This is the fifth and final story in a series of articles written by the students of Azim Premji University as part of a field practice and writing workshop for their sustainability minor.

The night was quiet, the air a little moist, and the sky a sea of flitting lights. The last time I had seen a swarm of fireflies was roughly half a decade ago, in the dead of the night, in Pachmarhi, Madhya Pradesh. It was nothing short of magical to witness them overrun trees and bushes in silence, yet communicating through flickers, sometimes random and sometimes in unison. As we stood under the thick canopy, they performed a slow, beautiful dance, effortlessly living up to their romantic descriptive of a 'light posse' or 'sparkle'.

The surreal sense of being in the glowing embrace of a sparkle of fireflies was gifted to us at the Agasthyamalai Community-based Conservation Centre (ACCC) in Tirunelveli, Tamil Nadu. I wondered why we never saw them again in Pachmarhi, even though we were regular summer visitors to the hill station. Perhaps this dramatic decline in the firefly numbers and sightings is a consequence of habitat loss and degradation, accompanied by pollution, climate change and other global phenomena. Today, especially in cities, one can count themselves lucky to spot even a single firefly.

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"Fireflies are bioluminescent, chemically producing light in their bodies to communicate with each other. They need an environment with low light, and their presence indicates that the area is relatively free from artificial light sources." Photograph by Tony Phan, courtesy of Unsplash

The sighting at ACCC, situated in the foothills of the Kalakkad-Mundanthurai Tiger Reserve (KMTR), was significantly smaller than the one in Pachmarhi, but walking down the mud path beside the conservation centre in the silent company of fireflies was an experience of its own. Why was I seeing a swarm of fireflies so many years later and in this specific region? What did the sightings imply about the forest, and what did the environment possess that other areas like Pachmarhi and most cities lack today?

The Agasthyamalai region is one of the most diverse areas in the Western Ghats. ACCC’s surrounding forests hosted a variety of species of trees, plants, and wildlife. Fireflies need a narrow range of habitat conditions to survive. Their presence indicates good air, water, and soil quality and abundant food sources. Fireflies are bioluminescent, chemically producing light in their bodies to communicate with each other. They need an environment with low light, and their presence indicates that the area is relatively free from artificial light sources. Habitat loss, land degradation, air, land and light pollution, and use of pesticides, among others, disrupt firefly mating and reproduction cycles, leading to reduced populations.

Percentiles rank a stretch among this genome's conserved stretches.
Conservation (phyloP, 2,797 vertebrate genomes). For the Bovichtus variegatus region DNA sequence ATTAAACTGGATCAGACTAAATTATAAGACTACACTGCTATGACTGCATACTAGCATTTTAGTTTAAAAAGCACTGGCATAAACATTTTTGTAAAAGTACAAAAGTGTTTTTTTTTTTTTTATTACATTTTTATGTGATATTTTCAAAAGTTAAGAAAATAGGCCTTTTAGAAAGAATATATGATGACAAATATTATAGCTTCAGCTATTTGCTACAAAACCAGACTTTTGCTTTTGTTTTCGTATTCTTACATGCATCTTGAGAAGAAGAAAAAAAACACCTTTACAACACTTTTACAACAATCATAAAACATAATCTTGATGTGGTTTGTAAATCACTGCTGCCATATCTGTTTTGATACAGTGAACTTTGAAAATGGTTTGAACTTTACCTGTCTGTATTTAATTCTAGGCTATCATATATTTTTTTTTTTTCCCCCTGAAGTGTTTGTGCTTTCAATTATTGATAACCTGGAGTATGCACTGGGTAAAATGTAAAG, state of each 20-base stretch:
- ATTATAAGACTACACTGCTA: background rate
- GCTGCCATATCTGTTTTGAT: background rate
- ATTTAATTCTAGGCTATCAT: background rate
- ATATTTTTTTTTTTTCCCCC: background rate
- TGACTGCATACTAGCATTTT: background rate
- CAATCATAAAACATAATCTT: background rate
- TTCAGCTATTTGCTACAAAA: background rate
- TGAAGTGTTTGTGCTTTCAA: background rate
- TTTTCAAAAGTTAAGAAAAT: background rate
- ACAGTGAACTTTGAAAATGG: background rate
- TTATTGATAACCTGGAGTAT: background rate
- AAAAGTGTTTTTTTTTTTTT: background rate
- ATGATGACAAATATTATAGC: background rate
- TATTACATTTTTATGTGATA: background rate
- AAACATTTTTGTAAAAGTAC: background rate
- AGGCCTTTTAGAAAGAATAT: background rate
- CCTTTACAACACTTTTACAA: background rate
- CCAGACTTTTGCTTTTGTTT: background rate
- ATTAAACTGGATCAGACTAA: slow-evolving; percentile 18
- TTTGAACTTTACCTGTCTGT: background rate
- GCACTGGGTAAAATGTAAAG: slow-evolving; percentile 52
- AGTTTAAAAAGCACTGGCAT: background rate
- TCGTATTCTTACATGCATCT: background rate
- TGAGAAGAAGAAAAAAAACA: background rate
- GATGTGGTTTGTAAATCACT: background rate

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A long-exposure image of firefly trails against a backdrop of the city of Badlapur, Maharashtra. Photograph: Viraj Ghaisas

Today, many experts and studies have deemed many species of fireflies are at risk of extinction in North America. More studies on fireflies in India are required to understand the human-induced impacts on local populations. Many insect species are disappearing rapidly across the globe, including in India, and entomologists fear that the lack of conservation efforts will lead to the extinction of a large number of species. Efforts to reverse or, at least, stall these trends require interdisciplinary approaches, and multiple stakeholders need to work together to identify and address issues that threaten native species, ecosystems and habitats. Conservation efforts would include the preservation and restoration of firefly habitats and extensive research and evaluation of species phenologies, habitats and threats. In addition to tackling unsustainable practices, we must raise awareness among local communities and other stakeholders. In Agasthyamalai, where organisations like ATREE operate from a social-ecological lens, there is still hope for fireflies. 

For many, the magic of fireflies seems to be a mere memory. During my recent field trip, I was lucky enough to revisit our collective nostalgia for these lightning bugs. But the lack of conservation and preservation of their habitats could take away the precious few opportunities left to bask in their sparkle.

We would like to thank the Ashoka Trust for Ecology and Environment (ATREE) for facilitating the field practice and Krishna Anujan for conducting the writing workshop.